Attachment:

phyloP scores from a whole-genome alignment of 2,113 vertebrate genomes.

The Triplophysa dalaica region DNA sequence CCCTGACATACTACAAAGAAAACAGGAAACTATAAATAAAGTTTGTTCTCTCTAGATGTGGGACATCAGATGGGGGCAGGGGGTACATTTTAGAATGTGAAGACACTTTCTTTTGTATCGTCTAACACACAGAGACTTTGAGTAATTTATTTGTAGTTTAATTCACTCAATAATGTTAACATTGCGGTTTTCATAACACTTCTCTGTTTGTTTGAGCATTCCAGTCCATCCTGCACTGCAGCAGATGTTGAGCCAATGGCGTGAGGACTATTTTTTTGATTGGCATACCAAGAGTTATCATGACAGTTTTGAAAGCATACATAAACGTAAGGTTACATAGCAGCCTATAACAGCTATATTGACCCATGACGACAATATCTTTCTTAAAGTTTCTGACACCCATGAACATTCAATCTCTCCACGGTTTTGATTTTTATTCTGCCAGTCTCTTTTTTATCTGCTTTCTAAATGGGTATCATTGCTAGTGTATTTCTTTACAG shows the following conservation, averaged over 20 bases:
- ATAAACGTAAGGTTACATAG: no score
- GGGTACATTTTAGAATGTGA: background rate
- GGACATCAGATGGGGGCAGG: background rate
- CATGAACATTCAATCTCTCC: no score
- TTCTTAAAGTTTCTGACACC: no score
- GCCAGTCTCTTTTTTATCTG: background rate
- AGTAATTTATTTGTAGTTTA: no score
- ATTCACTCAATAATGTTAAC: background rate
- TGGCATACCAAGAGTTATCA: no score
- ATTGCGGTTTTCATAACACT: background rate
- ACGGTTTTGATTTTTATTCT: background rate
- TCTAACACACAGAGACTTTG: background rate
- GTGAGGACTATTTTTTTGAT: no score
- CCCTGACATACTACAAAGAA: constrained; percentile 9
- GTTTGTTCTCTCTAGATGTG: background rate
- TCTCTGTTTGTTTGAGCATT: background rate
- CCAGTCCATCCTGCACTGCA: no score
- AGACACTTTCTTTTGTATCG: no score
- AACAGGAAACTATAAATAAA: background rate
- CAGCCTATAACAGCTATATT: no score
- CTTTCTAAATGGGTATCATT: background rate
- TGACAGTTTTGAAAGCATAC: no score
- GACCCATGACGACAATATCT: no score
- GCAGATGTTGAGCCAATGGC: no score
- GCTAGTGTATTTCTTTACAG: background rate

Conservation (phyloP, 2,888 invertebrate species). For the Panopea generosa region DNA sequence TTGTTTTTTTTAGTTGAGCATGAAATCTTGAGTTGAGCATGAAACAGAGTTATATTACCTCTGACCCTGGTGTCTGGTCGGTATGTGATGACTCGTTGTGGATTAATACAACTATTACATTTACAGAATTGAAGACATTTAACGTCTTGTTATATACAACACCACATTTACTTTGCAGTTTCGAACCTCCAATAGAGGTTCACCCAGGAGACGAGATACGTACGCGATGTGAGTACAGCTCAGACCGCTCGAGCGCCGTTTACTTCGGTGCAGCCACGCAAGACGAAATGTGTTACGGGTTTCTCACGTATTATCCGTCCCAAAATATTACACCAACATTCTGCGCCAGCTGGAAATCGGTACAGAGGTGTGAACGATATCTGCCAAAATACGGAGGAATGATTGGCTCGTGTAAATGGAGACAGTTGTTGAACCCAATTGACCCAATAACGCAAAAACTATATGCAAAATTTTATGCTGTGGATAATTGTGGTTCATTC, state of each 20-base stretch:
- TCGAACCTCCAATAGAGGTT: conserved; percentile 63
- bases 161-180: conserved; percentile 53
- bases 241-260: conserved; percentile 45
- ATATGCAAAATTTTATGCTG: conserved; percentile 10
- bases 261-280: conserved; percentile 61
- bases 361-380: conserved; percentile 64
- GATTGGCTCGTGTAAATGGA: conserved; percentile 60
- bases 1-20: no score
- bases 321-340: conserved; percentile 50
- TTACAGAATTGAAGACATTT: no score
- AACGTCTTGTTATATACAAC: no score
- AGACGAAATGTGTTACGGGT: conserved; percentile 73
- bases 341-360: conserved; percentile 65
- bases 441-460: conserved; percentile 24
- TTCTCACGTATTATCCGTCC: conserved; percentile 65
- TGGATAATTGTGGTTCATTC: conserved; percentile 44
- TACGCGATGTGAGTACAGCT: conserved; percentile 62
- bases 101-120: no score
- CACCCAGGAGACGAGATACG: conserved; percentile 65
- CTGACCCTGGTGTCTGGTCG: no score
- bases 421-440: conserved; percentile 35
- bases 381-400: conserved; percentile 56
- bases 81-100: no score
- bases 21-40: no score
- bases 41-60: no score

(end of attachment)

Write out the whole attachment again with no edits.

phyloP scores from a whole-genome alignment of 2,113 vertebrate genomes.

The Triplophysa dalaica region DNA sequence CCCTGACATACTACAAAGAAAACAGGAAACTATAAATAAAGTTTGTTCTCTCTAGATGTGGGACATCAGATGGGGGCAGGGGGTACATTTTAGAATGTGAAGACACTTTCTTTTGTATCGTCTAACACACAGAGACTTTGAGTAATTTATTTGTAGTTTAATTCACTCAATAATGTTAACATTGCGGTTTTCATAACACTTCTCTGTTTGTTTGAGCATTCCAGTCCATCCTGCACTGCAGCAGATGTTGAGCCAATGGCGTGAGGACTATTTTTTTGATTGGCATACCAAGAGTTATCATGACAGTTTTGAAAGCATACATAAACGTAAGGTTACATAGCAGCCTATAACAGCTATATTGACCCATGACGACAATATCTTTCTTAAAGTTTCTGACACCCATGAACATTCAATCTCTCCACGGTTTTGATTTTTATTCTGCCAGTCTCTTTTTTATCTGCTTTCTAAATGGGTATCATTGCTAGTGTATTTCTTTACAG shows the following conservation, averaged over 20 bases:
- ATAAACGTAAGGTTACATAG: no score
- GGGTACATTTTAGAATGTGA: background rate
- GGACATCAGATGGGGGCAGG: background rate
- CATGAACATTCAATCTCTCC: no score
- TTCTTAAAGTTTCTGACACC: no score
- GCCAGTCTCTTTTTTATCTG: background rate
- AGTAATTTATTTGTAGTTTA: no score
- ATTCACTCAATAATGTTAAC: background rate
- TGGCATACCAAGAGTTATCA: no score
- ATTGCGGTTTTCATAACACT: background rate
- ACGGTTTTGATTTTTATTCT: background rate
- TCTAACACACAGAGACTTTG: background rate
- GTGAGGACTATTTTTTTGAT: no score
- CCCTGACATACTACAAAGAA: constrained; percentile 9
- GTTTGTTCTCTCTAGATGTG: background rate
- TCTCTGTTTGTTTGAGCATT: background rate
- CCAGTCCATCCTGCACTGCA: no score
- AGACACTTTCTTTTGTATCG: no score
- AACAGGAAACTATAAATAAA: background rate
- CAGCCTATAACAGCTATATT: no score
- CTTTCTAAATGGGTATCATT: background rate
- TGACAGTTTTGAAAGCATAC: no score
- GACCCATGACGACAATATCT: no score
- GCAGATGTTGAGCCAATGGC: no score
- GCTAGTGTATTTCTTTACAG: background rate

Conservation (phyloP, 2,888 invertebrate species). For the Panopea generosa region DNA sequence TTGTTTTTTTTAGTTGAGCATGAAATCTTGAGTTGAGCATGAAACAGAGTTATATTACCTCTGACCCTGGTGTCTGGTCGGTATGTGATGACTCGTTGTGGATTAATACAACTATTACATTTACAGAATTGAAGACATTTAACGTCTTGTTATATACAACACCACATTTACTTTGCAGTTTCGAACCTCCAATAGAGGTTCACCCAGGAGACGAGATACGTACGCGATGTGAGTACAGCTCAGACCGCTCGAGCGCCGTTTACTTCGGTGCAGCCACGCAAGACGAAATGTGTTACGGGTTTCTCACGTATTATCCGTCCCAAAATATTACACCAACATTCTGCGCCAGCTGGAAATCGGTACAGAGGTGTGAACGATATCTGCCAAAATACGGAGGAATGATTGGCTCGTGTAAATGGAGACAGTTGTTGAACCCAATTGACCCAATAACGCAAAAACTATATGCAAAATTTTATGCTGTGGATAATTGTGGTTCATTC, state of each 20-base stretch:
- TCGAACCTCCAATAGAGGTT: conserved; percentile 63
- bases 161-180: conserved; percentile 53
- bases 241-260: conserved; percentile 45
- ATATGCAAAATTTTATGCTG: conserved; percentile 10
- bases 261-280: conserved; percentile 61
- bases 361-380: conserved; percentile 64
- GATTGGCTCGTGTAAATGGA: conserved; percentile 60
- bases 1-20: no score
- bases 321-340: conserved; percentile 50
- TTACAGAATTGAAGACATTT: no score
- AACGTCTTGTTATATACAAC: no score
- AGACGAAATGTGTTACGGGT: conserved; percentile 73
- bases 341-360: conserved; percentile 65
- bases 441-460: conserved; percentile 24
- TTCTCACGTATTATCCGTCC: conserved; percentile 65
- TGGATAATTGTGGTTCATTC: conserved; percentile 44
- TACGCGATGTGAGTACAGCT: conserved; percentile 62
- bases 101-120: no score
- CACCCAGGAGACGAGATACG: conserved; percentile 65
- CTGACCCTGGTGTCTGGTCG: no score
- bases 421-440: conserved; percentile 35
- bases 381-400: conserved; percentile 56
- bases 81-100: no score
- bases 21-40: no score
- bases 41-60: no score